‘Kill the possum’ is a novel that, in Moloney’s own words, is “not for the fainthearted”. It is a hard-hitting realistic novel that deals with some tough issues: sexual and emotional abuse, violence and revenge. Moloney is an author that has in the past looked at relationship difficulties in families, such as parental desertion in ‘A Bridge to Wiseman’s Cove’, cultural and racial prejudice in the ‘Dougy’ trilogy and family breakdown in ‘Lost Property’.
However, this novel is the most confronting of all his novels as it deals with family violence and the hard moral questions that arise from this. Three teenagers are the main protagonists of ‘Kill the possum’: Dylan, whose father left when he was very young, and Kirsty and Tim, who have an abusive father.
Dylan has always liked Kirsty, a girl from his school, from afar. He gets up his courage at the beginning of the story to go round and visit her at her home. Unfortunately, he walks into a shocking situation and witnesses the abuse by Kirsty’s father first hand. Kirsty’s father is on his fortnightly access visit, and he always takes the opportunity to emotionally abuse and intimidate his wife and two older children. Though this time he does no physical violence, the emotional scars are just as damaging.
Tim, as a young teenage boy, is much smaller and slighter than his Dad, and feels intimidated, and helpless to protect his sister and mother. These things cause Tim to stutter, binge drink, self harm and truant from school. At the same time, a ball of hatred and anger is building up inside him, threatening to break out in violence. Kirsty deals with the abuse by compartmentalising and pushing the bad feelings aside, allowing her to attempt to live a “normal” happy life with her friends at school. Their mum collapses emotionally, taking to her bed and leaving Kirsty to run the house and family.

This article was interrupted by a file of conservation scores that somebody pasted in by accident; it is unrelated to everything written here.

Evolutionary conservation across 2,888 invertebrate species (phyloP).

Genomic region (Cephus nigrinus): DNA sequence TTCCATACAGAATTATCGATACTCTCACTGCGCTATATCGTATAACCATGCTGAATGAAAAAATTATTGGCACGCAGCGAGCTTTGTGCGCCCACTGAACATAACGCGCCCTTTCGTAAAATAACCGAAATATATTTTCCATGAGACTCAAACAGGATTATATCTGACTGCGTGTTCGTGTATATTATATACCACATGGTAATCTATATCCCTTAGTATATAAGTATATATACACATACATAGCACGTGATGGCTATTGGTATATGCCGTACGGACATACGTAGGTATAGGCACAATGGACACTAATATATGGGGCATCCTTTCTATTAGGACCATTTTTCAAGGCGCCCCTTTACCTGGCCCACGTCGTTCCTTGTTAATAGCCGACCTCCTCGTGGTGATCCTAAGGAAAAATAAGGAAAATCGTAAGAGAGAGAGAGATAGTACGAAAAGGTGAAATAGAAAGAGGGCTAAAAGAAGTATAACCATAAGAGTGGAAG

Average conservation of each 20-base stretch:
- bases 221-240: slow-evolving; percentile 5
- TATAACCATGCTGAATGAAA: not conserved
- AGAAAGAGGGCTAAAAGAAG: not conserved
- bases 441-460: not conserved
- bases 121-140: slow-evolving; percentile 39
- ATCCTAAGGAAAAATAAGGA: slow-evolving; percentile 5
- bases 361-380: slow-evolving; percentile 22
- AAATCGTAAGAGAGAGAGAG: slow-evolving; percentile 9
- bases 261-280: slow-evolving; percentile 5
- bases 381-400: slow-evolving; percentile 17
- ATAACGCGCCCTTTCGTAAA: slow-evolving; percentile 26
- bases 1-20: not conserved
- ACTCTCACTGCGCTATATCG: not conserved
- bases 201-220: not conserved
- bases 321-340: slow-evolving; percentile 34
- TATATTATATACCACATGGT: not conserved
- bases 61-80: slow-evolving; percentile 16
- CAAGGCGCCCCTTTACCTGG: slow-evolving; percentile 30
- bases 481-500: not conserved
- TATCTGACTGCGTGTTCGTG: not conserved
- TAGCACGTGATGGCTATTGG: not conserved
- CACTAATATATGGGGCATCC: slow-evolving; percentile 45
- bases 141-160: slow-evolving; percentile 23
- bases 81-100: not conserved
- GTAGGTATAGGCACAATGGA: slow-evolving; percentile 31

Dylan walks into all of this and immediately feels drawn in to their nightmare world. He feels responsible to help them, especially when he learns the justice system won’t. He develops a close but separate relationship with Kirsty and Tim. Dylan and Tim begin to plan to murder Tim’s father, Cartwright. Dylan feels this is the only thing to do before Tim or his Mum attempt suicide.
The title of the book, ‘Kill the possum’ comes into play when Dylan and Tim practice on a possum they have caught in their roof. If they can bring themselves to kill the possum, maybe they will have the courage to kill Cartwright. A shocking scene of violence unfolds when they attempt this.
The book moves swiftly to an extremely confronting conclusion and raises moral questions such as: ‘Is the killing of one person to save others justified in some circumstances?’ and, ‘Is it right to lie in court to protect others?’
Moloney has written a very important book in ‘Kill the possum’. The characters are portrayed insightfully and the scenes of violence and abuse are frighteningly vivid and uncomfortable. It will be appreciated by young adults who enjoy realistic fiction, but it will also be useful for all the moral issues it raises for discussion. It is highly recommended. – Jane Crew